THIS TEXT IS WRITTEN BY STUART GEIGER.
Eric Zimmerman: Wikipedia and the Current Research Information System
Zimmerman spoke about trusting Wikipedia, asking if anonymity could ever lead to trust. He pointed out that there was a key difference between information and knowledge, and asked which one Wikipedia was facilitating. As an academic and a father, he claimed that he was deeply concerned that his students and children may be over-relying on Wikipedia, which may not provide a good learning environment.
In an age in which anyone can become an author, Zimmerman asked if we as a society are better off or ‘dummied down’ by the entire Web 2.0 movement. He argued that we may have lost our sense of personal identity in such environments. By making it ‘too fast and too easy’ to collaborate, Wikipedia was contributing to this phenomenon, which he felt was damaging to young people.
In order to solve this problem, Zimmerman proposed that Wikipedia should name its contributors. However, he went beyond efforts like Citizendium and suggested that Wikipedia use the existing Current Research Information Systems (CRIS) platform. CRIS is an identification system used by scientists in Europe which he called the ‘metadata of science.’ Each contributor to Wikipedia would have to obtain such credentials, and edits would be clearly marked with one’s personal identity.
Johanna Niesyto: Wikipedia as Translingual Space
Niesyto began by invoking the widespread visions of wiki-cosmopolitianism, showing how many members believe that Wikipedia is a global project and that the Wikimedia Foundation is a global community. However, she quickly critiqued this position by showing that this is a very Western idea and that many efforts at wiki-globalization carry with them Western biases. For example, the ‘List of articles every Wikipedia should have’ was notoriously skewed towards Anglophone topics.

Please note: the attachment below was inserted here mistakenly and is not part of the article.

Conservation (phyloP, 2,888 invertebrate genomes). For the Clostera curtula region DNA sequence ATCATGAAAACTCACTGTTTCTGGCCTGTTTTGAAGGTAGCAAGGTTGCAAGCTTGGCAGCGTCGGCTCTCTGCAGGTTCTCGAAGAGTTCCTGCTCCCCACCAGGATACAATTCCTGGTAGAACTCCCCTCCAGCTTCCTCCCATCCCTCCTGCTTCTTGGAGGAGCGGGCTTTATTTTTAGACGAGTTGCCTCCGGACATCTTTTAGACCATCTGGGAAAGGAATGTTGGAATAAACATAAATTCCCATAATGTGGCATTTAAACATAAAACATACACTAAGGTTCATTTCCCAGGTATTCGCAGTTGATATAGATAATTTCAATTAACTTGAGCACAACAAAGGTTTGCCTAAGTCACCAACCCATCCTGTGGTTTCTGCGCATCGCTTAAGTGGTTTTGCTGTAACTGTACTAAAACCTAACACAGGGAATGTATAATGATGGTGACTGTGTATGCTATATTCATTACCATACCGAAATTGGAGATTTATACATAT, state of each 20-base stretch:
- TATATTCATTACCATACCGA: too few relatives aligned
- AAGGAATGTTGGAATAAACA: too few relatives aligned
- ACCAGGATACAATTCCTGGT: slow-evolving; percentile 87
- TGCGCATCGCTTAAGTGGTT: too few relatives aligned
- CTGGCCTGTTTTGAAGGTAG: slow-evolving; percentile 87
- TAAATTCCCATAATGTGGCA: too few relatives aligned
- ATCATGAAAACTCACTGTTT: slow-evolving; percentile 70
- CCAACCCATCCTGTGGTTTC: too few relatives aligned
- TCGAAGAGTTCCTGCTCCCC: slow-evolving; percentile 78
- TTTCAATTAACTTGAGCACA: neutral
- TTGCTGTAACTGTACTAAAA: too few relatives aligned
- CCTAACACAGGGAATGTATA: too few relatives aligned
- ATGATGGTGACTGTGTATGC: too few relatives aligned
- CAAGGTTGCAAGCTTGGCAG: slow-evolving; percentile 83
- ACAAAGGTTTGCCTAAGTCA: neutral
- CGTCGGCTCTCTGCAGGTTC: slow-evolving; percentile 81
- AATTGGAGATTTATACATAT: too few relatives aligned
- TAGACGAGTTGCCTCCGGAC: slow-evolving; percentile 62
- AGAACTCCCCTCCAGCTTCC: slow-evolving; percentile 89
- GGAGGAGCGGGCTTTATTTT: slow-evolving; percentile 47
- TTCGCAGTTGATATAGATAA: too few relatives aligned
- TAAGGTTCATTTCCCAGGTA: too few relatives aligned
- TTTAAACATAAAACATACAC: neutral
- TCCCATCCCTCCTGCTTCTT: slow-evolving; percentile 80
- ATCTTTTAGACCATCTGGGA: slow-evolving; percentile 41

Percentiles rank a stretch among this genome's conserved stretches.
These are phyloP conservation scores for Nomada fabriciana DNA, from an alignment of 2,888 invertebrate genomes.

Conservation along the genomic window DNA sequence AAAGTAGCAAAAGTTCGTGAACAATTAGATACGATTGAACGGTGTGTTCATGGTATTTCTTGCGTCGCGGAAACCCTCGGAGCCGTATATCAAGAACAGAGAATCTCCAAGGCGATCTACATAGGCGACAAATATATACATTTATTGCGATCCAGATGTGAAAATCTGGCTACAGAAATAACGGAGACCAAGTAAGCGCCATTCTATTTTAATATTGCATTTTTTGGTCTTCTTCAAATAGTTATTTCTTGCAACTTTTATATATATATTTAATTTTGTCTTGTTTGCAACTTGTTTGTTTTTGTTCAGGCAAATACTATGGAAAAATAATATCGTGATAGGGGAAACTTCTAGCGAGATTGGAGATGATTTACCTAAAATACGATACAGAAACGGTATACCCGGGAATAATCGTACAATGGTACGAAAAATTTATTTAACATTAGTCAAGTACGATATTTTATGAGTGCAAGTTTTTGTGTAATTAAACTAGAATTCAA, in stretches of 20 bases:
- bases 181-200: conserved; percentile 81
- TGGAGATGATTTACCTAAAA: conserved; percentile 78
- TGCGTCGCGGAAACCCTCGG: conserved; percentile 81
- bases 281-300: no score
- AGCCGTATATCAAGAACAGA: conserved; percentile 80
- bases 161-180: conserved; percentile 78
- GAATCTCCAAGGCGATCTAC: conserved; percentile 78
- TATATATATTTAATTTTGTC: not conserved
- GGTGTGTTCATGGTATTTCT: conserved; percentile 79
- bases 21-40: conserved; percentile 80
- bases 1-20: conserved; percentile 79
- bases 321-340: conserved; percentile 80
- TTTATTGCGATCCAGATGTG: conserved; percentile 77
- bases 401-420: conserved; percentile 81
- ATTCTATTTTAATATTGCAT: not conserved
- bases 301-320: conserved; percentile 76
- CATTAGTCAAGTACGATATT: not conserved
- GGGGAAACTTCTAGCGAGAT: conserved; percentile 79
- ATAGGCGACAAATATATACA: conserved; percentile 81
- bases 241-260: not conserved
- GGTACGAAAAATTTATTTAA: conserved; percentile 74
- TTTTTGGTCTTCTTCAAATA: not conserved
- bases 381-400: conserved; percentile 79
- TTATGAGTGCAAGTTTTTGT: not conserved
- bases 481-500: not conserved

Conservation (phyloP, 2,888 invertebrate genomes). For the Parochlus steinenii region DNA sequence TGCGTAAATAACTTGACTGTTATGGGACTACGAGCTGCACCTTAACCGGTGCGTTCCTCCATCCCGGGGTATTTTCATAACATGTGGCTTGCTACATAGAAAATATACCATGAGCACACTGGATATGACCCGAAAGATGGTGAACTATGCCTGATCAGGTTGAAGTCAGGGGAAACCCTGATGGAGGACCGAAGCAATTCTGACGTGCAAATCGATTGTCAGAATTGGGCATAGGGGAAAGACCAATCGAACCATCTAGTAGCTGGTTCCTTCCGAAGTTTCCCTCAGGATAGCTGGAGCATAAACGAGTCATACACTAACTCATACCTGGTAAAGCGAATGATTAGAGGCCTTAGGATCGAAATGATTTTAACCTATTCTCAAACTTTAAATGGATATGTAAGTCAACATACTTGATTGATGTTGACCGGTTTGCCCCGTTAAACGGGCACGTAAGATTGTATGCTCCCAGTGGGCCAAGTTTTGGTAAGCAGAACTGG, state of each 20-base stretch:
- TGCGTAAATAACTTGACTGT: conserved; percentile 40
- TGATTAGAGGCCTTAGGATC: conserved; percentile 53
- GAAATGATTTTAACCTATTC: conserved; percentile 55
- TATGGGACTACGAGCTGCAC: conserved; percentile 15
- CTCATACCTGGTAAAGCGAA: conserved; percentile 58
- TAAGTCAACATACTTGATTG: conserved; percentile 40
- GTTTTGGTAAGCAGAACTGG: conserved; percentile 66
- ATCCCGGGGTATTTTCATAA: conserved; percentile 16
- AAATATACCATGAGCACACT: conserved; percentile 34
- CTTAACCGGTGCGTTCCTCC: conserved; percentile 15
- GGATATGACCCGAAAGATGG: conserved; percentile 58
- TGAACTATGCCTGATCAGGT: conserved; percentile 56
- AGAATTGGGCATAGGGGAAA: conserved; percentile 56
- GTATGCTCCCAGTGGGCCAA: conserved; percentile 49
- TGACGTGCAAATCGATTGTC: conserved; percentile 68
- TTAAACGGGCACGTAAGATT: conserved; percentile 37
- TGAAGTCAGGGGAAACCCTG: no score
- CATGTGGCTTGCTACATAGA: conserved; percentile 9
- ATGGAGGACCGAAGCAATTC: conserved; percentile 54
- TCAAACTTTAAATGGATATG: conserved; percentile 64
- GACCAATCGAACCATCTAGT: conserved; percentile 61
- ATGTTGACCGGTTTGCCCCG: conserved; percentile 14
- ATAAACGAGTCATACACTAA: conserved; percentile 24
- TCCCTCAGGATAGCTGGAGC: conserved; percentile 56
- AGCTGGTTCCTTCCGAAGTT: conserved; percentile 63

However, Niesyto found that the issue was more complicated, as Wikipedians recognized this bias and tried to fix it. As one editor claimed, ‘we can edit each other’s biases out’ of the list, collectively coming to a global consensus on the issue. This view exists in other spaces, such as the Foundation’s strategic planning wiki where there is a proposal for a ‘unipedia’ that will universalize Wikipedia. Because of this, Niesyto argued that Wikipedia as a global project must be analyzed as a translingual space, focusing on the ways in which different languages and cultures negotiate common understandings.
In order to do this, she interviewed 16 users who contributed to the English, German, and French Wikipedias – and others, as most the interviewees were active on more than one language. These editors had many different roles, but they were mainly established, highly-active users. When Niesyto asked about collaboration between different language versions of Wikipedia, editors pointed to two main spaces: Wikimedia Commons, the shared media repository that all wiki projects use, and interwiki links. However, as interwiki links are predominantly created and maintained by bots, she claimed that this complicates the matter quite a bit.
Another core finding was the growing belief among editors that Wikipedia is becoming a battleground where the entire world is coming to fight. As Niesyto claimed, complicated issues of the global community versus cultural autonomy arise in such situations, and she analyzed this as a conflict between the scientific and the pluralistic point of view.